After the vice Bupati, Mr. Panji, had left we moved the event from the old church building to the new longhouse where everyone had to sit on the floor and where there is no stage. There we all talk at the same level…
There was a very good line up of speakers. After the Vice Bupati the provincial head of forestry was to speak but he was unfortunately called away to Jakarta during the dates of the event. But he sent us letter 8.2835/IV-K.21/Um/2014! A wonderful letter expressing the appreciation of the Ministry of Forestry for our wildlife conservation efforts. Indeed I know of no other project that has not just a rescue center and virgin forest orangutan training facility but also a release area protected by all the local people around it. During the first release the officials of Forestry helped transport the orangutans from the rescue center to the forest school in Tembak and spent time with the local people to verify that the many documents with all the signatures were for real and they were very happy to find that indeed something special is happening here!
The next speaker was Dr. Piet Herman Abik, a Dayak lecturer from Pontianak and with years of experience in “hukum adat” or traditional Dayak law in various projects. He fought many battles and actually won some against oil and timber companies! Piet gave an excellent overview of the legal basis to protect the Saran Forest under the rules of the Seberuang tribe. The Indonesian law states that when the local community still adheres to the traditional laws and rituals and uses the forest locally it can be recognized by the government as theirs.
Piet went into great detail about the exact steps and timelines that are needed to achieve this recognition. I was so pleased!! Really concretely formulated step by step and clearly achievable! We could have had no better presentation for the first day! Then I spoke about the looming land shortage and that the traditional way of life with slash and burn agriculture also would not be possible for much longer with the increasing population. I also spoke about the values of their forest and the potential to generate environmentally friendly sustainable income. One person reminded us that Willie had predicted that it would be risky to rely upon a single product for their income and had especially warned about the risks with rubber. And now indeed three years later the prices had gone down more than 80%! So better listen… Lots of questionsa and a lively discussion followed.
Then, at the end of the evening, it was time for Father Jacques to address the crowd under the thick layer of cheap cigarette smoke. And speak he did! And attention he got! He always does. “the land is not yours! It belongs to your children and grandchildren, just like you inherited it from your parents! The land is your life, don’t sell it!!”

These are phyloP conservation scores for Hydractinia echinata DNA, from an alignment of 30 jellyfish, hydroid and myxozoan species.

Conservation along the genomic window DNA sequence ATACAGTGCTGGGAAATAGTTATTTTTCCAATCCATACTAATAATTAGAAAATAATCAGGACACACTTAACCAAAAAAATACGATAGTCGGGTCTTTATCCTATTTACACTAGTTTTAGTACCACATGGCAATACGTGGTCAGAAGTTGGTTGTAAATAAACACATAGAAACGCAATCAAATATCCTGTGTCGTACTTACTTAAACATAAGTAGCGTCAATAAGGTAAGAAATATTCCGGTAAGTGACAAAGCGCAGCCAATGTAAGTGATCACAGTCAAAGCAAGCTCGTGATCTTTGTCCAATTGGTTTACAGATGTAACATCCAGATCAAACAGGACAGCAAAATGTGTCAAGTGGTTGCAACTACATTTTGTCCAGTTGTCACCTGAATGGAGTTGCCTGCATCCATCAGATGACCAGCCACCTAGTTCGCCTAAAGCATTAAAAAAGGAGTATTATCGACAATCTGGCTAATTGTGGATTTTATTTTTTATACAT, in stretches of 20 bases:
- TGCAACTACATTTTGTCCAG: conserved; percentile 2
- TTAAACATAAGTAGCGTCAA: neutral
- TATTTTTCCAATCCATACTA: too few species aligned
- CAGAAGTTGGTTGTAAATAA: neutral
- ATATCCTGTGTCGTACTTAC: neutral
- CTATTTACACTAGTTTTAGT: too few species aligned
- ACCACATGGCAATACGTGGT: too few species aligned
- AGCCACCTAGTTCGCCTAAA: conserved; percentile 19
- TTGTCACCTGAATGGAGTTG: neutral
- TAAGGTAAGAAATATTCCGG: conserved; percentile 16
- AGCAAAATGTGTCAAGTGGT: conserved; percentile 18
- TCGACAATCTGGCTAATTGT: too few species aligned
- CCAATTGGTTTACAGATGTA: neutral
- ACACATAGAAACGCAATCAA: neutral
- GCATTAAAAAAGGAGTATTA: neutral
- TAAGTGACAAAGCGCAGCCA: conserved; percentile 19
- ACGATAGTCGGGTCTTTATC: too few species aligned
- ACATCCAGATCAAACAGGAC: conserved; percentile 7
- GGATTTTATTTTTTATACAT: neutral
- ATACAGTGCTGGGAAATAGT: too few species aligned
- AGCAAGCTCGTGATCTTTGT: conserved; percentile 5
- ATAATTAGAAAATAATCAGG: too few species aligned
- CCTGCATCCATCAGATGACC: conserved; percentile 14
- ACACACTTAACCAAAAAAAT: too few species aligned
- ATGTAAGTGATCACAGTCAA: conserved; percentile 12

That night the people continued talking till 3 am! Everyone slept in one of the six large rooms of the longhouse or on the gallery. But despite the very short night all participants were back the next morning. Father Leonardus Miau, a Dayak priest spoke about the church program to save the environment and to help the Dayaks whose land had been taken without their consent with legal support. He quoted examples from the Bible and mentioned the “Program Ekopastoral”.
Some NGO’s did firy speeches but the Dayaks were not impressed by the volume or good sounding sound bites… They were going to do it their way, the traditional Dayak way. Then some members of parliament who had come that morning having heard about the unusual event taking place in this remote village were politely given the chance to address their voters. They promised support and of course asked for support. The local TV from Pontianak filmed the whole event and over several days after the meeting pieces and interviews from the meeting were broadcasted, including mine.
Last part of the morning session of the second day was a letter from the Bupati of Sintang. Amazingly the person that had signed the letters for those oil palm companies to do surveys against the wish of the people was now 100% on their side! It really looks like lots of flags start pointing in a different direction now…
During the lunch break a small team formulated the declaration of the “Persekutuan Masyarakat Adat Seberuang” or the United Traditional Seberuang Dayaks”. After the lunch the declaration was approved by all 117 traditional leaders of the Seberuang tribe and an oath was taken read by every representative. Father Jacques and I looked to each other. We both realised what had just happened. The Dayaks were claiming their traditional land and rights and swore to protect their forests. In the same meeting Antonius Lambung was appointed leader of all the tribe with full administrative authority! That ends one of the arguments of the RSPO that there was no proof that Antonius represented the tribe in the official complaint against the DSN palm oil group!
Dr. Piet Herman Abik was appointed special advisor to the tribe for legal issues and will assist Antonius Lambung and Ecorecht in the further processing of the complaint with the RSPO and in the process of acquiring/regaining their traditional rights. Agung Bedhura, son of Apui the medicine man, will help the remaining villages in their border mapping work. Two days later a detailed work plan had been made with time lines and mile stones and clear job descriptions and budget needed. They did it all themselves, their unity showing stronger than ever before! It was the trust, the patience, the real presence of our activities that gave these people the hope and believe that they have to stand up for their own future! Already the news was spreading through the local TV broadcasts and other Dayak villages were contacting Antonius Lambung how they also could use the approach of the Seberuang Dayaks to defend their lands that were being encroached upon by oil palm companies! Something is brewing amongst the Dayaks. This time it is not a desperate revenge action carried by deep emotions, leading to human deaths as has happened before, but a strategic approach based upon hope and belief. I believe this is indeed the way forward. I feel most privileged to have been allowed to be present during this, perhaps historic moment in time. And time will tell.